In the wake of the Arab-Israeli war of 1948, Jerusalem was divided, with Jordan taking control of the predominantly Arab eastern portion, and Israel taking over the predominantly Jewish western portion.

In 1956, the Ghawes and 27 other families seeking refuge from Jaffa, a town just south of Tel Aviv, took advantage of a UN program to find a safe place to live.
The UN Relief and Works Agency offered the families homes, supplied by the Jordanian government, in exchange for their refugee status. Though the 28 families were given a roof over their heads, none was given a property title.

With the Six-Day War in 1967, Israel took control of East Jerusalem. Half a decade later, two Israeli groups obtained a court order to reclaim their property in Sheikh Jarrah. Those groups, the Sephardic Community Committee and the Knesset Yisrael Committee, began asking residents for rent in 1982. In 2008, the decades of legal battles reached an apex with the first evictions.

Israel’s former Minister of Tourism Benny Elon has said he has no doubt the property and, therefore, the buildings on it rightfully belong to the Jews. “The properties were bought more than 100 years ago,” he told a daily newspaper, Arutz Sheva, last May. “Arab claims were found to be groundless by all the courts who studied the case.”
Last March, however, the Haaretz daily newspaper published a story claiming certain Turkish documents held proof the land and some of the buildings in the disputed area belong to the Palestinians.

With the legal battle sure to go on for some time, the only certain facts are that at least four families have been evicted from their homes.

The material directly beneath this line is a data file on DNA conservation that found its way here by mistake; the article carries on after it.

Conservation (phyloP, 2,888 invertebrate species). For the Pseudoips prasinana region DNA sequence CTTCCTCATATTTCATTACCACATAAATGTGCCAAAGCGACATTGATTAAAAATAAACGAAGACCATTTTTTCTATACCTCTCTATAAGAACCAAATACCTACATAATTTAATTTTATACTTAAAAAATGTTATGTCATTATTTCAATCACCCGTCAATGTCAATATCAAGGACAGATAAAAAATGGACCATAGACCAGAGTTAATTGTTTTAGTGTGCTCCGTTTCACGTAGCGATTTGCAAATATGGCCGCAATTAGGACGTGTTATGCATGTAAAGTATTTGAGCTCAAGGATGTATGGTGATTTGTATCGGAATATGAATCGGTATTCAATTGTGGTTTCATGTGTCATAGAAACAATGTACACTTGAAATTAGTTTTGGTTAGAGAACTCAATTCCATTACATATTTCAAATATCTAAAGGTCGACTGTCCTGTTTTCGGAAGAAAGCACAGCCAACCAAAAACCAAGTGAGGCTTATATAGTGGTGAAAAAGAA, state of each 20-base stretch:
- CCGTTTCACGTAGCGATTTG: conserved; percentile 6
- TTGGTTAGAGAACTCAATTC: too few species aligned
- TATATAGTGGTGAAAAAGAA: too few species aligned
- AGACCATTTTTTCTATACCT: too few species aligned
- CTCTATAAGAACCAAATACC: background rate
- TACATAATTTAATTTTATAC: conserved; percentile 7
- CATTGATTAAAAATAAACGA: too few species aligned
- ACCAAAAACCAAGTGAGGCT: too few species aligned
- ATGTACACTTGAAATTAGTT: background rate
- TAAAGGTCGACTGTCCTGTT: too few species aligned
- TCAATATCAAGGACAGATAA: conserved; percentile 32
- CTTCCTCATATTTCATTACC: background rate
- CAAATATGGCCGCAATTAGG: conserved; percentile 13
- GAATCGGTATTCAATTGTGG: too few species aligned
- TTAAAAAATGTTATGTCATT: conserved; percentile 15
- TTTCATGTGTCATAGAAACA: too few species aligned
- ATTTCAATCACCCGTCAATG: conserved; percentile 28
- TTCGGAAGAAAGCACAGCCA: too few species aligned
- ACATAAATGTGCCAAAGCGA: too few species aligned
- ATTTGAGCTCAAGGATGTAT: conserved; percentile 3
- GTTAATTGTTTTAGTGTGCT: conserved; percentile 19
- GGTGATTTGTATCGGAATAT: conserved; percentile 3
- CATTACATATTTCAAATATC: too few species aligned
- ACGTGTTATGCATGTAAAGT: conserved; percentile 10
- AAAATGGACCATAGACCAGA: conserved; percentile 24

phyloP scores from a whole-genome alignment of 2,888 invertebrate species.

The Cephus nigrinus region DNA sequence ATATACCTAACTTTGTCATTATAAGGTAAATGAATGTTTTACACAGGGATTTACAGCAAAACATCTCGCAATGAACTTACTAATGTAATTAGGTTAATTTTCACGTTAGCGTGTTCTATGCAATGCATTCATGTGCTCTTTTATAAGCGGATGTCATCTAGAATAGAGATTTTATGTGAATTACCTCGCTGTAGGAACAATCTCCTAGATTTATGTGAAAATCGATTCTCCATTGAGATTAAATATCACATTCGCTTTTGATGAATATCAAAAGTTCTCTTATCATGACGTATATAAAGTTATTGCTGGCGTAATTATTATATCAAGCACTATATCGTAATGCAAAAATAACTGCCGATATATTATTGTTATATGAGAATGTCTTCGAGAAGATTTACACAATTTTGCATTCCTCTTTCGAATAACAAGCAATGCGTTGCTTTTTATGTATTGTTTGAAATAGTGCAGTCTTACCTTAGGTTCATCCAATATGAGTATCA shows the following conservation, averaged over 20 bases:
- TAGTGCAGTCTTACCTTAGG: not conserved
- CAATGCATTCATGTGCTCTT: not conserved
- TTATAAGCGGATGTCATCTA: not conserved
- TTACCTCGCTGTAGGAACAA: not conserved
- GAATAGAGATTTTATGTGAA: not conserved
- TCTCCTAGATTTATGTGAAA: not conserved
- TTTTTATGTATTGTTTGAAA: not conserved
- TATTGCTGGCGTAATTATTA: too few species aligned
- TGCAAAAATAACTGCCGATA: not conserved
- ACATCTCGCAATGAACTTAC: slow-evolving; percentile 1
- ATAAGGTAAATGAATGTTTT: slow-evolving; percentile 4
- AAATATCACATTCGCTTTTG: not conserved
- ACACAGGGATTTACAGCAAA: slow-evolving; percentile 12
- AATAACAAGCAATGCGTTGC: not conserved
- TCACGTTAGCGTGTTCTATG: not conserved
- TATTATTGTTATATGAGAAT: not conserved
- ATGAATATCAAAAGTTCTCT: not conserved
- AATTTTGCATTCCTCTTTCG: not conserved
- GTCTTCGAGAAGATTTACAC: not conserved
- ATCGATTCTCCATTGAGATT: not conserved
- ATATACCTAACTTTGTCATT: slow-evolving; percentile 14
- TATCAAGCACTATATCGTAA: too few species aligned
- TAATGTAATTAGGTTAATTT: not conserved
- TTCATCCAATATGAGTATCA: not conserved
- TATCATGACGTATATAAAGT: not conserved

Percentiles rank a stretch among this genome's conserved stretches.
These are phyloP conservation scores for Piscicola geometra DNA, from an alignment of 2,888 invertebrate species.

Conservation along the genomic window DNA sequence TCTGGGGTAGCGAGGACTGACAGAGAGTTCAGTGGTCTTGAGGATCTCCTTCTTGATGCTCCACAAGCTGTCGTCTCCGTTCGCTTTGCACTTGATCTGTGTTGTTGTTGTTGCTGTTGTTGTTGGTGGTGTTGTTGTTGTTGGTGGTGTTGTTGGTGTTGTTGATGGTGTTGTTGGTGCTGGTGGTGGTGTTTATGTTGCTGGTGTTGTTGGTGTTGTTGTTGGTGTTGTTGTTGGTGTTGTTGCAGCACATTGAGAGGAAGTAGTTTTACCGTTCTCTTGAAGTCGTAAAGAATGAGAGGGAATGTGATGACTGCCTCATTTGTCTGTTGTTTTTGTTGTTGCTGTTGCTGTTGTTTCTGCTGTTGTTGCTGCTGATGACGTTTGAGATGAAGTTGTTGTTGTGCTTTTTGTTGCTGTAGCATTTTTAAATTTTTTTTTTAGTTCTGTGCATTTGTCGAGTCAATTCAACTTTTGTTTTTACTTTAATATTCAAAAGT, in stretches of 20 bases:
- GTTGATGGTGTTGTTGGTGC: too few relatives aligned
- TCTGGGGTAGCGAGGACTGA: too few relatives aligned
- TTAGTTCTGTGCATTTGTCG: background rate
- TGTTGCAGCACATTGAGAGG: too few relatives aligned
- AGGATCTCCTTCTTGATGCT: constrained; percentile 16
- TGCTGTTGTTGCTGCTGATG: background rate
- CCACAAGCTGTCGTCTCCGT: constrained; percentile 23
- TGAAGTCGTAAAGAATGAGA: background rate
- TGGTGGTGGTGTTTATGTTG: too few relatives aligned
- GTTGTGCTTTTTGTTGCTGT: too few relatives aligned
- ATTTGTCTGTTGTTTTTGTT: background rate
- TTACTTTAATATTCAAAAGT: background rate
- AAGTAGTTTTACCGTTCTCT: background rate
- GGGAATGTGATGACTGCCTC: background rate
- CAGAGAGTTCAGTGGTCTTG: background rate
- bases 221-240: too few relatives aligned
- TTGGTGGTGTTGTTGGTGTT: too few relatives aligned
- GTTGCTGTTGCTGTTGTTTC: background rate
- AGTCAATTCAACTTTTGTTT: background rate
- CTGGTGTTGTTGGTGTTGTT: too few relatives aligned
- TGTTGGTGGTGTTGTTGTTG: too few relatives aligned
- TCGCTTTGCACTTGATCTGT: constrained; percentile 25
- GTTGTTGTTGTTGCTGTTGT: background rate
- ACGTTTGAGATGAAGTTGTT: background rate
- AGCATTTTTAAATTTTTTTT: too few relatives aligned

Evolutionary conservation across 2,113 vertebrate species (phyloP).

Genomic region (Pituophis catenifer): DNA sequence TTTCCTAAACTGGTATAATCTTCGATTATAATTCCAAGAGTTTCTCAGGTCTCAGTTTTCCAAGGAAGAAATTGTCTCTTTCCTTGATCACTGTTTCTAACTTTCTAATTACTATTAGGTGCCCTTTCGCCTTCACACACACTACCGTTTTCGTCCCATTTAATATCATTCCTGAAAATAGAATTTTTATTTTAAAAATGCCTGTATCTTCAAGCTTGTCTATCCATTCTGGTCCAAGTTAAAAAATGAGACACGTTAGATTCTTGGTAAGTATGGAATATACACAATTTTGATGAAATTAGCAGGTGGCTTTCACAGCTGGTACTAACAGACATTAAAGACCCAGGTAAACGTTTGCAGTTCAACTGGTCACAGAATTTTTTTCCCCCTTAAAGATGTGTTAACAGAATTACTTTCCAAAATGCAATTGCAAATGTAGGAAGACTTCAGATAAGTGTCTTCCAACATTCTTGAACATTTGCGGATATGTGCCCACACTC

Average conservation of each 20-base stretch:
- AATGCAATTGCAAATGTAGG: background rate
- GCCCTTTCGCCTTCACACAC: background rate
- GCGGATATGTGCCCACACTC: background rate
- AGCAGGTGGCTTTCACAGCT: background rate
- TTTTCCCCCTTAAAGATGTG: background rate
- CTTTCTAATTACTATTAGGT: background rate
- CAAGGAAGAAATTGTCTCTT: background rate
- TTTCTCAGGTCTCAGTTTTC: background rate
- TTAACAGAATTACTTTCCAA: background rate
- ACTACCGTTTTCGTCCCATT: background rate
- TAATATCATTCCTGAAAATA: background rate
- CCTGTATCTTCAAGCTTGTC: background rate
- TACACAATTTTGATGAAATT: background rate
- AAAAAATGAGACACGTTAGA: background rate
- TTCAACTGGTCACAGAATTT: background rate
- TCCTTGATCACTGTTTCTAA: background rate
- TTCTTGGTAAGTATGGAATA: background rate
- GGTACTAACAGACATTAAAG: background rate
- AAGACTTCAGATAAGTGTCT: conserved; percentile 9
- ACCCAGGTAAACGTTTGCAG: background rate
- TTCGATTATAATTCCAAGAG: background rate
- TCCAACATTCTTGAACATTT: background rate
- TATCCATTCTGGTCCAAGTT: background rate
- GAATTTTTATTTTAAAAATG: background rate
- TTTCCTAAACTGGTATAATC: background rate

One man who was evicted, a block away from where the Ghawes lived until Aug. 2, said there is some hypocrisy in the current situation. “I’m fine with the Jews going back to Jerusalem,” Najim Hanoun said. “But then let me go back to Jaffa.”
The now-homeless man’s words have been echoed by an editorialist with Haaretz. In August, Gideon Levy wrote that Israel’s laws are “racist and applying a double-standard, with separate legal systems for Jews and Arabs.”

But for others, such as the Jerusalem Post’s Larry Defner, the evictions should serve as a reminder that “the issue isn’t houses and zoning, it’s justice and decency.”
In Jerusalem, decency is proving difficult to come by. When Mayssoun El Ghawe asked the Palestinian Authority for help, he said the administrative organization only provided blankets and a paid hotel room for a few weeks.
The municipal government in Jerusalem has thrown up its hands in the conflict, stating it should be worked out among the private groups involved. “We offered some basic help just after the evictions,” a spokesperson for the municipality, Yossi Gottesman, said before adding that one family had refused any help. “But now, the families need to find a new place to live.”

Valerian Mazataud, born in France, is a Montreal-based freelance photojournalist. He is currently volunteering as a photography teacher in the NGO Project Hope, in Nablus, West Bank.